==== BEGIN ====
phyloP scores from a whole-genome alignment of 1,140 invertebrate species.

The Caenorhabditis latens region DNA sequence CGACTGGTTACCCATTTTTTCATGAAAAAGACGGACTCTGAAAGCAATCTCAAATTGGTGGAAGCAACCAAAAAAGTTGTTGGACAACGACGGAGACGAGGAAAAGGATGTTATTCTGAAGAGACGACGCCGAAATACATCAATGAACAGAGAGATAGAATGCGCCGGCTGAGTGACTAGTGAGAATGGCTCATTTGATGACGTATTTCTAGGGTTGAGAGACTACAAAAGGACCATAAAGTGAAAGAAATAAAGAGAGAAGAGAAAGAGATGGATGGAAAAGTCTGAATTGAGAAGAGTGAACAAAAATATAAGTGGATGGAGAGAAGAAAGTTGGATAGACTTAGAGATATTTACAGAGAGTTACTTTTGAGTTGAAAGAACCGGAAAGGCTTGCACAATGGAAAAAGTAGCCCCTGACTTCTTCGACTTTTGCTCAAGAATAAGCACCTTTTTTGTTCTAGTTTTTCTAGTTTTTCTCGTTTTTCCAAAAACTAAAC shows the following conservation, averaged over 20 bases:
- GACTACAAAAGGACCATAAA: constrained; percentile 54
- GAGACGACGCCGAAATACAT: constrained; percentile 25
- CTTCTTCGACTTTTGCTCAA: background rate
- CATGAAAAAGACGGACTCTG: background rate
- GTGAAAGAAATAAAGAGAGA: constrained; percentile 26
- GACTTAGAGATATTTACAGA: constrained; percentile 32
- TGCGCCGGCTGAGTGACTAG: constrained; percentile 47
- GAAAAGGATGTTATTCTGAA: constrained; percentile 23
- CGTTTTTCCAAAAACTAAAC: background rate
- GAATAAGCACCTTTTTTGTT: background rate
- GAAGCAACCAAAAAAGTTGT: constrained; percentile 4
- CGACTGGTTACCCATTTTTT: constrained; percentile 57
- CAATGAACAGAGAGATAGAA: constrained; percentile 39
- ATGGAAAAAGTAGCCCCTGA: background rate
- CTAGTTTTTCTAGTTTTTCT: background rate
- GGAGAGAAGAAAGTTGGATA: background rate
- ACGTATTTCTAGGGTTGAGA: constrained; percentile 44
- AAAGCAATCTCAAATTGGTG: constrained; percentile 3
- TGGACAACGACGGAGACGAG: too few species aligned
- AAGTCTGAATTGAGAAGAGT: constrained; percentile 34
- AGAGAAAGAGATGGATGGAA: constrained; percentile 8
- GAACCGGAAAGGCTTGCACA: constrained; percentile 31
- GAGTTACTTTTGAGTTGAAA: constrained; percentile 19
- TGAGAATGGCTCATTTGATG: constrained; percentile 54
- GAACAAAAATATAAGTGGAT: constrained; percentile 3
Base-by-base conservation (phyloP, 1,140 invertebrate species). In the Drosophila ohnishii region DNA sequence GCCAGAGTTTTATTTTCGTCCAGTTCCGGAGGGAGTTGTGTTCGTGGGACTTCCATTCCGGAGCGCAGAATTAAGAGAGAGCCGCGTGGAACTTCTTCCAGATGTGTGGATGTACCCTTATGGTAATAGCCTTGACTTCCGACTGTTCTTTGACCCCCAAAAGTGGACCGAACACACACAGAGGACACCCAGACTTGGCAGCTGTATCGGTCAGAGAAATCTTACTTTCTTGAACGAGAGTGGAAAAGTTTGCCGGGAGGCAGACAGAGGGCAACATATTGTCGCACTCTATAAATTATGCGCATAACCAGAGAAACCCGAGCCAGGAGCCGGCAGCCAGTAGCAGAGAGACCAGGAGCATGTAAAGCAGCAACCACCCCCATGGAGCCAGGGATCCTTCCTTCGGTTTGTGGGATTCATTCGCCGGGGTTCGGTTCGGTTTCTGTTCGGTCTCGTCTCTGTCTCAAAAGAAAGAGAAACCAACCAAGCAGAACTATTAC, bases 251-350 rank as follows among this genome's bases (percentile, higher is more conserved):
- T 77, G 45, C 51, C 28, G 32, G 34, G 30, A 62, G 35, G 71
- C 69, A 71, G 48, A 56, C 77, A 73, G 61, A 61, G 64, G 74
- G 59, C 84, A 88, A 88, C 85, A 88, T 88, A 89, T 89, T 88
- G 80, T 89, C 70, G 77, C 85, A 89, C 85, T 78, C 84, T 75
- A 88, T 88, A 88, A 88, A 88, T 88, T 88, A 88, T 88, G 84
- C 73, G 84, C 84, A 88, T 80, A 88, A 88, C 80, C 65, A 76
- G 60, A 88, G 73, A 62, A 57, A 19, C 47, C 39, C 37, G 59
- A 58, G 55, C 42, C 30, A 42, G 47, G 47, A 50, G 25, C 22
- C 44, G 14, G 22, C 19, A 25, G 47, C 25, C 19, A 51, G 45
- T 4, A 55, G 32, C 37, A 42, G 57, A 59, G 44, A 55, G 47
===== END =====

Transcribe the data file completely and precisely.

phyloP scores from a whole-genome alignment of 1,140 invertebrate species.

The Caenorhabditis latens region DNA sequence CGACTGGTTACCCATTTTTTCATGAAAAAGACGGACTCTGAAAGCAATCTCAAATTGGTGGAAGCAACCAAAAAAGTTGTTGGACAACGACGGAGACGAGGAAAAGGATGTTATTCTGAAGAGACGACGCCGAAATACATCAATGAACAGAGAGATAGAATGCGCCGGCTGAGTGACTAGTGAGAATGGCTCATTTGATGACGTATTTCTAGGGTTGAGAGACTACAAAAGGACCATAAAGTGAAAGAAATAAAGAGAGAAGAGAAAGAGATGGATGGAAAAGTCTGAATTGAGAAGAGTGAACAAAAATATAAGTGGATGGAGAGAAGAAAGTTGGATAGACTTAGAGATATTTACAGAGAGTTACTTTTGAGTTGAAAGAACCGGAAAGGCTTGCACAATGGAAAAAGTAGCCCCTGACTTCTTCGACTTTTGCTCAAGAATAAGCACCTTTTTTGTTCTAGTTTTTCTAGTTTTTCTCGTTTTTCCAAAAACTAAAC shows the following conservation, averaged over 20 bases:
- GACTACAAAAGGACCATAAA: constrained; percentile 54
- GAGACGACGCCGAAATACAT: constrained; percentile 25
- CTTCTTCGACTTTTGCTCAA: background rate
- CATGAAAAAGACGGACTCTG: background rate
- GTGAAAGAAATAAAGAGAGA: constrained; percentile 26
- GACTTAGAGATATTTACAGA: constrained; percentile 32
- TGCGCCGGCTGAGTGACTAG: constrained; percentile 47
- GAAAAGGATGTTATTCTGAA: constrained; percentile 23
- CGTTTTTCCAAAAACTAAAC: background rate
- GAATAAGCACCTTTTTTGTT: background rate
- GAAGCAACCAAAAAAGTTGT: constrained; percentile 4
- CGACTGGTTACCCATTTTTT: constrained; percentile 57
- CAATGAACAGAGAGATAGAA: constrained; percentile 39
- ATGGAAAAAGTAGCCCCTGA: background rate
- CTAGTTTTTCTAGTTTTTCT: background rate
- GGAGAGAAGAAAGTTGGATA: background rate
- ACGTATTTCTAGGGTTGAGA: constrained; percentile 44
- AAAGCAATCTCAAATTGGTG: constrained; percentile 3
- TGGACAACGACGGAGACGAG: too few species aligned
- AAGTCTGAATTGAGAAGAGT: constrained; percentile 34
- AGAGAAAGAGATGGATGGAA: constrained; percentile 8
- GAACCGGAAAGGCTTGCACA: constrained; percentile 31
- GAGTTACTTTTGAGTTGAAA: constrained; percentile 19
- TGAGAATGGCTCATTTGATG: constrained; percentile 54
- GAACAAAAATATAAGTGGAT: constrained; percentile 3
Base-by-base conservation (phyloP, 1,140 invertebrate species). In the Drosophila ohnishii region DNA sequence GCCAGAGTTTTATTTTCGTCCAGTTCCGGAGGGAGTTGTGTTCGTGGGACTTCCATTCCGGAGCGCAGAATTAAGAGAGAGCCGCGTGGAACTTCTTCCAGATGTGTGGATGTACCCTTATGGTAATAGCCTTGACTTCCGACTGTTCTTTGACCCCCAAAAGTGGACCGAACACACACAGAGGACACCCAGACTTGGCAGCTGTATCGGTCAGAGAAATCTTACTTTCTTGAACGAGAGTGGAAAAGTTTGCCGGGAGGCAGACAGAGGGCAACATATTGTCGCACTCTATAAATTATGCGCATAACCAGAGAAACCCGAGCCAGGAGCCGGCAGCCAGTAGCAGAGAGACCAGGAGCATGTAAAGCAGCAACCACCCCCATGGAGCCAGGGATCCTTCCTTCGGTTTGTGGGATTCATTCGCCGGGGTTCGGTTCGGTTTCTGTTCGGTCTCGTCTCTGTCTCAAAAGAAAGAGAAACCAACCAAGCAGAACTATTAC, bases 251-350 rank as follows among this genome's bases (percentile, higher is more conserved):
- T 77, G 45, C 51, C 28, G 32, G 34, G 30, A 62, G 35, G 71
- C 69, A 71, G 48, A 56, C 77, A 73, G 61, A 61, G 64, G 74
- G 59, C 84, A 88, A 88, C 85, A 88, T 88, A 89, T 89, T 88
- G 80, T 89, C 70, G 77, C 85, A 89, C 85, T 78, C 84, T 75
- A 88, T 88, A 88, A 88, A 88, T 88, T 88, A 88, T 88, G 84
- C 73, G 84, C 84, A 88, T 80, A 88, A 88, C 80, C 65, A 76
- G 60, A 88, G 73, A 62, A 57, A 19, C 47, C 39, C 37, G 59
- A 58, G 55, C 42, C 30, A 42, G 47, G 47, A 50, G 25, C 22
- C 44, G 14, G 22, C 19, A 25, G 47, C 25, C 19, A 51, G 45
- T 4, A 55, G 32, C 37, A 42, G 57, A 59, G 44, A 55, G 47